Pakistanis can be forgiven for distilling India’s marathon elections next month - the innumerable parties, candidates, permutations, and voters – to one question: Who’s going to be better for us? But I think it would be a great disservice to India’s democratic traditions to synthesize the greatest electoral exercise anywhere, ever, to ‘will he trade with us or not?’ There’s plenty in Indian elections for Pakistanis to observe which extends beyond the question of strategic objectives.
Indians have been doing elections for a lot longer, and more frequently, than Pakistanis have.
And Pakistan’s politicians and the people who elect them can surely learn from the process. I had gotten accustomed to seeing people talk about the ‘urban’ vote, or the ‘Sindhi’ vote. Never in my life had I seen the “backward” and “most backward” votes. The way constituencies are organised in India, and the parties that cater to them is fascinating. People say ‘identity politics’ like it’s a bad thing.
But the fact is that people vote for the people they identify with, whether it’s with their caste, their income, their religion, or their language. And looking closely at those identifiers, I’ve realized how local the Indian national elections are. All Pakistanis hear about are BJP and Congress, and a little bit of AAP.
However, names like Mamata Banerjee, Nitish Kumar, Jayalalithaa - the movers and shakers of the elections as I see them –are hardly known. But its these personalities that highlight the power dynamic between the centre and the states in a way that Pakistan just isn’t familiar with.
We don’t have prime ministerial candidates that try to ride on the coattails of local leaders. We don’t have regional parties that can make or break coalitions. We don’t have national parties that give up on getting a simple majority in parliament.
While that may make things more messy and unstable, it is ultimately empowering for voters. A professor told me that nowhere on Earth are people more aware of what their votes can get them than India. It’s votes that allow slum-dwellers to continue to dwell on illegal land. It’s votes that ensure subsidies and grants over higher taxes. In that sense, Indian elections empower those that might otherwise be the most marginalised people; the ‘Dalit vote’ is a case in point.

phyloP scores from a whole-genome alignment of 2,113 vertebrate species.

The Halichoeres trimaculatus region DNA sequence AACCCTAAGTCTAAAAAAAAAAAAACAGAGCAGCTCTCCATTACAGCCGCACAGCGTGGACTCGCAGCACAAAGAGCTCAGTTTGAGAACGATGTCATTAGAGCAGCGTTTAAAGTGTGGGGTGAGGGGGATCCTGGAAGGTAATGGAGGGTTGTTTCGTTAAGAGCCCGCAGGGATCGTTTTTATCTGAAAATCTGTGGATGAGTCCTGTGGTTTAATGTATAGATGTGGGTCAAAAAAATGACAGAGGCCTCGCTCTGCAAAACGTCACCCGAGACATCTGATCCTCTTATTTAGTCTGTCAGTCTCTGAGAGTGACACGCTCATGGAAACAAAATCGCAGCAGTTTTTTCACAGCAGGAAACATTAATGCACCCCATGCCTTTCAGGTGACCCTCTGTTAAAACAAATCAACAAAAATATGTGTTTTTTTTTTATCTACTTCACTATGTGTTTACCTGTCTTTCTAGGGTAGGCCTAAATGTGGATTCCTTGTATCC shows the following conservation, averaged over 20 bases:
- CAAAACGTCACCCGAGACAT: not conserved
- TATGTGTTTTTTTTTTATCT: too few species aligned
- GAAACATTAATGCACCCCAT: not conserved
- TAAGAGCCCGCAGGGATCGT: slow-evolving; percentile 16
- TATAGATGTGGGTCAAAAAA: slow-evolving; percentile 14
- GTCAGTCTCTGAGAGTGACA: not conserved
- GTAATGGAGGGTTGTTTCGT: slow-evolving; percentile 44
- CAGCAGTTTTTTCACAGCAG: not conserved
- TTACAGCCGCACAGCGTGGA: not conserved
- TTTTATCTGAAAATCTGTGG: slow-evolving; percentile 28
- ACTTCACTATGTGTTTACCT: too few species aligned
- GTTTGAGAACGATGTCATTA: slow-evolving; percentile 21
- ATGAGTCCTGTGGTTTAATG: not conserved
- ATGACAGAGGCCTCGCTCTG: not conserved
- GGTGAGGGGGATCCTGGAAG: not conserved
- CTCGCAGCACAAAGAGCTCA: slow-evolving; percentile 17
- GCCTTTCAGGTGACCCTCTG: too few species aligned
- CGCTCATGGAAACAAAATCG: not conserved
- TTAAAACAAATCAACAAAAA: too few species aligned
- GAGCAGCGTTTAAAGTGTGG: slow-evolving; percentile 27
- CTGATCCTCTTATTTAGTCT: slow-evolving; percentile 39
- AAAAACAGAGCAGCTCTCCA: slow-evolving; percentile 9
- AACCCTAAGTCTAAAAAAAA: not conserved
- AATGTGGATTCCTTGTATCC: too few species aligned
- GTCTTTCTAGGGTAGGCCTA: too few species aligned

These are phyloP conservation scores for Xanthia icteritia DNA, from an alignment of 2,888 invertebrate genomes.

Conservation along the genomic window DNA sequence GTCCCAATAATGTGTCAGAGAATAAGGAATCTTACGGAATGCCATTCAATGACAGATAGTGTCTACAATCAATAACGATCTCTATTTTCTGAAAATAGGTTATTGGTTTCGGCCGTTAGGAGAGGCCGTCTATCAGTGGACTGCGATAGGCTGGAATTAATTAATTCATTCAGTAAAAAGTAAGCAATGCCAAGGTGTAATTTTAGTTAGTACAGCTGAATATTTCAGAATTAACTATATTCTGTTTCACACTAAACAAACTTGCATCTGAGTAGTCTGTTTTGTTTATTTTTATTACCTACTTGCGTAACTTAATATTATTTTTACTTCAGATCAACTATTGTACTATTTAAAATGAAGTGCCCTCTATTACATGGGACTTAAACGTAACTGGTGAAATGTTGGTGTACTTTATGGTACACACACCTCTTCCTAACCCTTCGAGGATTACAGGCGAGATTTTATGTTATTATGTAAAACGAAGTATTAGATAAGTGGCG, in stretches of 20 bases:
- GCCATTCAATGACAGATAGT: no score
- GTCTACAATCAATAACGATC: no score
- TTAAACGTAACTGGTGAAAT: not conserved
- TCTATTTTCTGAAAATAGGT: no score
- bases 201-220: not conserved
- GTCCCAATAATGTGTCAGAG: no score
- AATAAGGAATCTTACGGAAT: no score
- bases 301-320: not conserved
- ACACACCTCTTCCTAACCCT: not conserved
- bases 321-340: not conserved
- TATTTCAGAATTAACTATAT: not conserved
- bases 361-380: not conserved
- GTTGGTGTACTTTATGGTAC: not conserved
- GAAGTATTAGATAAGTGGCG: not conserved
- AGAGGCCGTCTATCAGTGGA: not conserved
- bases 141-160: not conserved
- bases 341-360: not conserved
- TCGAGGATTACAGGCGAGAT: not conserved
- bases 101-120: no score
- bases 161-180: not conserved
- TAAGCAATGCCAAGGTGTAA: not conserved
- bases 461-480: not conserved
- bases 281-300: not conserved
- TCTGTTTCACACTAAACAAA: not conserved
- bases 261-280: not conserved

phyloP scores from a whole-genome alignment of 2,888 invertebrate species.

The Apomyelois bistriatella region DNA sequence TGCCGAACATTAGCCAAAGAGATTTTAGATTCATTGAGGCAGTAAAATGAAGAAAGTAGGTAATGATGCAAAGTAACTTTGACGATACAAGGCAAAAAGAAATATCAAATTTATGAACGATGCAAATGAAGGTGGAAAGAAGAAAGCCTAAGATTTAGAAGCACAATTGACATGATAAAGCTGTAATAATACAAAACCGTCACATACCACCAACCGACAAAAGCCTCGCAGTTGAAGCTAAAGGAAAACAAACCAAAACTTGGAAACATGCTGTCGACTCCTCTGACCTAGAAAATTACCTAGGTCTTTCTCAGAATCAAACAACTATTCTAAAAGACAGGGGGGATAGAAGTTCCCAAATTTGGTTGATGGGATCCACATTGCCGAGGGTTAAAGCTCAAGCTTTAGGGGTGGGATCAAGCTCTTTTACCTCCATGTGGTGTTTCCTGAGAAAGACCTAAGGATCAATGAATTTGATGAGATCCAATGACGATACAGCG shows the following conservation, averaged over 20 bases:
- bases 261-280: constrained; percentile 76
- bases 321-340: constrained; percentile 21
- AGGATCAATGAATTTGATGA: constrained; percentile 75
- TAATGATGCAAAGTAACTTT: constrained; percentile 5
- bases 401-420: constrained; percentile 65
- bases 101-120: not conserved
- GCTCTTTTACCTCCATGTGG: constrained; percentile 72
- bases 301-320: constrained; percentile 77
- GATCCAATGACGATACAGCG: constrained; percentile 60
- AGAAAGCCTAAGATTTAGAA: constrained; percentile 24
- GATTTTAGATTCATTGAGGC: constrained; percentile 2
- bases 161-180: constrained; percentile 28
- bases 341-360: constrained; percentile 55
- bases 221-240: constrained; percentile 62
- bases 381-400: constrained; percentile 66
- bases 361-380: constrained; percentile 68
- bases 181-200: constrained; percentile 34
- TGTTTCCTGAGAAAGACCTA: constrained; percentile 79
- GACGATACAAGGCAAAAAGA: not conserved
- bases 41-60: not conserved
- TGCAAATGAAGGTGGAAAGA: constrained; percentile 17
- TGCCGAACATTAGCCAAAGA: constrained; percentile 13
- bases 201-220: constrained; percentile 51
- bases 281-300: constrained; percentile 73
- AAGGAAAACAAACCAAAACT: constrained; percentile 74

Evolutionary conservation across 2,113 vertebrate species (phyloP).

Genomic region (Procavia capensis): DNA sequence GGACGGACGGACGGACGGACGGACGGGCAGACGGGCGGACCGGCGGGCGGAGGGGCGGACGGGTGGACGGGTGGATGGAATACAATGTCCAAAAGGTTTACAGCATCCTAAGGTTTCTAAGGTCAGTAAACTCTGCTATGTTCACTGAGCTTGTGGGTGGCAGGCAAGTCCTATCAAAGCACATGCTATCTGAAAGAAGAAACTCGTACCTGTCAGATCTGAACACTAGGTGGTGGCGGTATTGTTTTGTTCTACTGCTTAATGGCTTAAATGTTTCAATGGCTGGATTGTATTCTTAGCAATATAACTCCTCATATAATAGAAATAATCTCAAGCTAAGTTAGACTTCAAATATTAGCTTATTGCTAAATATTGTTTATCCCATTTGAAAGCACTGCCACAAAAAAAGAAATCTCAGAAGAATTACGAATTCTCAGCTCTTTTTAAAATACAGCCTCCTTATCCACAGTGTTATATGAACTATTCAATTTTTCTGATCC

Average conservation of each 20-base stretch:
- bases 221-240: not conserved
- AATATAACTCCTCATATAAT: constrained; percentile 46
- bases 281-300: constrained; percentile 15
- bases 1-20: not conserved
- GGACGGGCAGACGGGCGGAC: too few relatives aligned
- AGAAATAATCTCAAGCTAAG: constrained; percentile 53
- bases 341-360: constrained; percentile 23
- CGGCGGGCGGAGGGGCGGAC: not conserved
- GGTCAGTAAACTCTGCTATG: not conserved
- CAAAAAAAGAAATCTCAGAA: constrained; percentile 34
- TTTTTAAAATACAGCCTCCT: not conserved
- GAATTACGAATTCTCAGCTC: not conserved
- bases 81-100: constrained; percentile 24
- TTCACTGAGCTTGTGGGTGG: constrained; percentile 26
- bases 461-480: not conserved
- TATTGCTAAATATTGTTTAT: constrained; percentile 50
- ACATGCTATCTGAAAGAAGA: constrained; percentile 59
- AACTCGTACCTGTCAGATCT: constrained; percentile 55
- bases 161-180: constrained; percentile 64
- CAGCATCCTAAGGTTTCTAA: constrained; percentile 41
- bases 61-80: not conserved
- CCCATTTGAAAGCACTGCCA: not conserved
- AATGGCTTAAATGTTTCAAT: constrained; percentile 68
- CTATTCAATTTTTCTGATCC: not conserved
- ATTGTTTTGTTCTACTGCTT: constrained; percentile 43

Many Pakistanis don’t vote as empowered citizens. Powerful feudals from rural areas control their tenants, and use elections to consolidate their economic and territorial dominion electorally as well. Neither India nor Pakistan has been very good at powerful national parties. It’s just Pakistan’s luck that the country’s small enough for the biggest regional party to be the biggest party in government. It doesn’t work that way in India. The central parties have the unenviable task of trying to get enough support from the states – all with completely different political landscapes, issues, economies, parties, and people - that can extract all kinds of concessions and promises, and still leave a coalition mid-term.
Congress, like the PPP, seems to have squeezed as much political traction out of dead politicians as it could, and only has nebulous terms like “secularism” and “martyr” to get votes. One wonders whether it has occurred to either of them that good governance might be a more assured way to get them.
For all the fears that Pakistanis have of the chaiwallah, I don’t think they have much to be afraid of. After all, the closest Pakistan came to a détente with India was under a BJP-led government as well. In general, coming in to office tempers the rhetoric and the swagger that propels a candidate during the campaign; even the rhetoric and swagger of Mr Modi himself will be sure to cool down if he’s in office. I hope. Pakistanis should watch this election very closely for their own sakes. PPP scion Bilawal Bhutto-Zardari should be wary of the “shehzada” taunts towards Rahul Gandhi.
Aspiring women politicians should look to Mayawati – and her statue – to know that the unlikeliest people can attain positions of power.
Pakistani voters should learn how to make their vote count, and how to make their representatives accountable. They should seek tangible promises, not airports in remote villages or vague terms like izzat or tarakki, unless of course their representatives deliver them. Yes, the accusations of ‘impotence’, stuffed ballots, intimidation, violence, it’s all there.
Elections are ugly. Politicians lie; voters exhibit an astonishing degree of delusion by believing them. But for what it’s worth, I wouldn’t have it any other way. Pakistan, of all countries, learnt that the hard way.